Medicine and Medical Sciences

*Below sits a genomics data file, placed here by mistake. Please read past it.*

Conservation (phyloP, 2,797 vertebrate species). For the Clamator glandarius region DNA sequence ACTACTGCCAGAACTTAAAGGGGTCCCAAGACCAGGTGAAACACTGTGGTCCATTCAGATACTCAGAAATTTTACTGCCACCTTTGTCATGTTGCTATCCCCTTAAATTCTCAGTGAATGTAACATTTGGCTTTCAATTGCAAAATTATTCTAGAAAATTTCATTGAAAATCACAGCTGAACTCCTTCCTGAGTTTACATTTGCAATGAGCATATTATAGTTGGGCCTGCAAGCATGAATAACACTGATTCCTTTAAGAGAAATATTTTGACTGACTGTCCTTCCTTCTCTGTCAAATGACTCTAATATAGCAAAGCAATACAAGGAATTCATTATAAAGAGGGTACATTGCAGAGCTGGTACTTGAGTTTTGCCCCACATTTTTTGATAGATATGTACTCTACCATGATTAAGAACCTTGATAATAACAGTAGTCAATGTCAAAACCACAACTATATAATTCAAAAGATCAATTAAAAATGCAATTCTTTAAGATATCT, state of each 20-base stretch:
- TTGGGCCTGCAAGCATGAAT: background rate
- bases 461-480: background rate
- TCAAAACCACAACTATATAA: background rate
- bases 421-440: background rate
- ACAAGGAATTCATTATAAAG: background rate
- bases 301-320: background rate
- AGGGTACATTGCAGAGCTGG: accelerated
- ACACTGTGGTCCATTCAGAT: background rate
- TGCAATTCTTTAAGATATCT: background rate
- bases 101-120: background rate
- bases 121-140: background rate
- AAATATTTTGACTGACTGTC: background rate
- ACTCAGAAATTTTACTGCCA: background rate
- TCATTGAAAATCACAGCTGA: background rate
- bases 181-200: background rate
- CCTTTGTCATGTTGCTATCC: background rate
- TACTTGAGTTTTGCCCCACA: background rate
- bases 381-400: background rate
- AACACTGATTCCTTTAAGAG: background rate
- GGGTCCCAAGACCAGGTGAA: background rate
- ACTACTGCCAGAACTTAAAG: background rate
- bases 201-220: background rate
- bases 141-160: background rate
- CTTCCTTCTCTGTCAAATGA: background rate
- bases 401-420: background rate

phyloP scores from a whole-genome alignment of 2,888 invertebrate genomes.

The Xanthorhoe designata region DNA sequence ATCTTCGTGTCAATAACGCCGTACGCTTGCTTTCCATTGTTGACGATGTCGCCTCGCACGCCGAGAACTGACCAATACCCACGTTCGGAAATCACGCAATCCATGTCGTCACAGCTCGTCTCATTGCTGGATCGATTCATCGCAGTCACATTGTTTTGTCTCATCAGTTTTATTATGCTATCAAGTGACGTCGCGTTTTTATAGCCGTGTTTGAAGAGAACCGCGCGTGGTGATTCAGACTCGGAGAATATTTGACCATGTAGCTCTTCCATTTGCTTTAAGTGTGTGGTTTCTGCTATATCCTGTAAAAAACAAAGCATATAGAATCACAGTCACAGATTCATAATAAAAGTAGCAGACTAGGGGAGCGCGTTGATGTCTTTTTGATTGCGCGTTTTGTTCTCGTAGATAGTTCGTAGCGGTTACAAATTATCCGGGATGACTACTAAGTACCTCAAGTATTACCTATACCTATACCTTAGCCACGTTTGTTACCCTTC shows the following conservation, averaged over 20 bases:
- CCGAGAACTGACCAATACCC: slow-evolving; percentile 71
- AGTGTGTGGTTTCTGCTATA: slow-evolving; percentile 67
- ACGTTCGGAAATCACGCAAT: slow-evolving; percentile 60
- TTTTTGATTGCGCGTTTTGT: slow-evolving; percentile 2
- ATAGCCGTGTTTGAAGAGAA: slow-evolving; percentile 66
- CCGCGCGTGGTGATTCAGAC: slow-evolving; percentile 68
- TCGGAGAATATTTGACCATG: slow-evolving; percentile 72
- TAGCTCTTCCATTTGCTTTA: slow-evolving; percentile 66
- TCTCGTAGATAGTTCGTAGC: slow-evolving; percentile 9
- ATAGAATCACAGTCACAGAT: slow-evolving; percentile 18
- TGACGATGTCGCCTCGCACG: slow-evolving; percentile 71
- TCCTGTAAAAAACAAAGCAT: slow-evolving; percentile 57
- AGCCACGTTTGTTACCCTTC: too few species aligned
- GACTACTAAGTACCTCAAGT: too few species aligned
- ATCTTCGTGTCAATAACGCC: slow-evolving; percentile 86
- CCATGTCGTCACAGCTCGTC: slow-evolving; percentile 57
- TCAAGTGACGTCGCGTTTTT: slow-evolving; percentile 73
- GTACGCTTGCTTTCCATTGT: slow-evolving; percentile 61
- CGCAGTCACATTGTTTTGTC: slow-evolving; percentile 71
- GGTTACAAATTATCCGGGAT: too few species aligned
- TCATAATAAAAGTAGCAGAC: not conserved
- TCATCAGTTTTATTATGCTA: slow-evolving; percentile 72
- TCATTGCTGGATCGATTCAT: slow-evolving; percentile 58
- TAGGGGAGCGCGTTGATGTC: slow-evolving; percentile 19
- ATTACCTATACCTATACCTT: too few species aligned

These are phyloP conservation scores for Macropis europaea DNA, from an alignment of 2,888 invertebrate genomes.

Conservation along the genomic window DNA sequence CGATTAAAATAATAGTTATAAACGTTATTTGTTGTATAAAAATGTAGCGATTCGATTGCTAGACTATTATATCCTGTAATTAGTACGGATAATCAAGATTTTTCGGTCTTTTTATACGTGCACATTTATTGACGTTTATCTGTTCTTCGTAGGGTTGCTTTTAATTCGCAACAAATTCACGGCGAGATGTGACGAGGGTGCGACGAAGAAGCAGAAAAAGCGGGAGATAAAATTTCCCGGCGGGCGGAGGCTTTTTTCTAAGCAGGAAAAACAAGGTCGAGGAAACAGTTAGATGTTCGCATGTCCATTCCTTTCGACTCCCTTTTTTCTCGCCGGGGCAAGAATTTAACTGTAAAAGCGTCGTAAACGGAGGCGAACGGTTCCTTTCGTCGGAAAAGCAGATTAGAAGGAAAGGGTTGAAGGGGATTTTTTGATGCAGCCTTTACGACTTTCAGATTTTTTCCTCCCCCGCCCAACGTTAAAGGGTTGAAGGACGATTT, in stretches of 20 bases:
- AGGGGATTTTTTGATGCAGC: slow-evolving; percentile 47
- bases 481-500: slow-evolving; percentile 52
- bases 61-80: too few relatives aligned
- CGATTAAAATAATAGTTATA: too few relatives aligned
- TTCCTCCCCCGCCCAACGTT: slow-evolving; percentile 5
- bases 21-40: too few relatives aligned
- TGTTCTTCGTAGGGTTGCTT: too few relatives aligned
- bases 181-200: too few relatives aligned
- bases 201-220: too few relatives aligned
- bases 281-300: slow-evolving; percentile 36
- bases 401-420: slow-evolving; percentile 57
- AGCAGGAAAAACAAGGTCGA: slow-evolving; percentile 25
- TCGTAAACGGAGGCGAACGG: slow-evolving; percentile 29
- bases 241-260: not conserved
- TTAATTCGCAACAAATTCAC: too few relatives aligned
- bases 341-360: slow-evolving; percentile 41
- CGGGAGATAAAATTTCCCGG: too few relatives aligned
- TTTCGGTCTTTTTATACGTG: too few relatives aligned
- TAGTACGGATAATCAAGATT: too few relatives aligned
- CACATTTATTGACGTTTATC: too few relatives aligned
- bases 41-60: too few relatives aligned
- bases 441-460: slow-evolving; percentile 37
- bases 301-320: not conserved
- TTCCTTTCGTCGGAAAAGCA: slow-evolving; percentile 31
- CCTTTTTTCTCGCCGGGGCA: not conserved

This research investigates the comparative efficacy of Body Mass Index (BMI), Waist Circumference (WC), and Waist-to-Hip Ratio (WHR) as correlates of glucose intolerance among rural dwellers in Nigeria. Conducted as a descriptive cross-sectional study in Oyo State, Nigeria, the research involved adults aged 18 years and above. The study employed a multi-stage cluster sampling technique, selecting participants from rural communities. Exclusion criteria included pregnant women and those with known diabetes or medications affecting glucose metabolism. Anthro-pometric indices and blood glucose levels were determined using Hanson's weighing scale, a meter rule, and biochemical auto-analyzers. The BMI, WC, and WHR were utilized to assess obesity and abdominal adiposity. Blood glucose levels were measured for fasting and 2-hour post-prandial samples. Data analysis involved descriptive statistics and chi-square tests using SPSS version 26. Results from the study revealed demographic characteristics and medical history of participants. Findings indicated a significant association between anthropometric parameters and gender. Notably, WHR exhibited a strong correlation with glucose intolerance, emphasizing its potential as a predictor. The study also presented the correlation of BMI, WC, and WHR with blood glucose levels, categorizing participants into different risk groups based on these indices. This research contributes valuable insights into the effectiveness of BMI, WC, and WHR in predicting glucose intolerance among rural dwellers in Nigeria. The findings underscore the importance of tailored interventions for specific populations, considering regional variations in health determinants. Future research can build upon these results to develop targeted strategies for diabetes prevention and management in rural communities.

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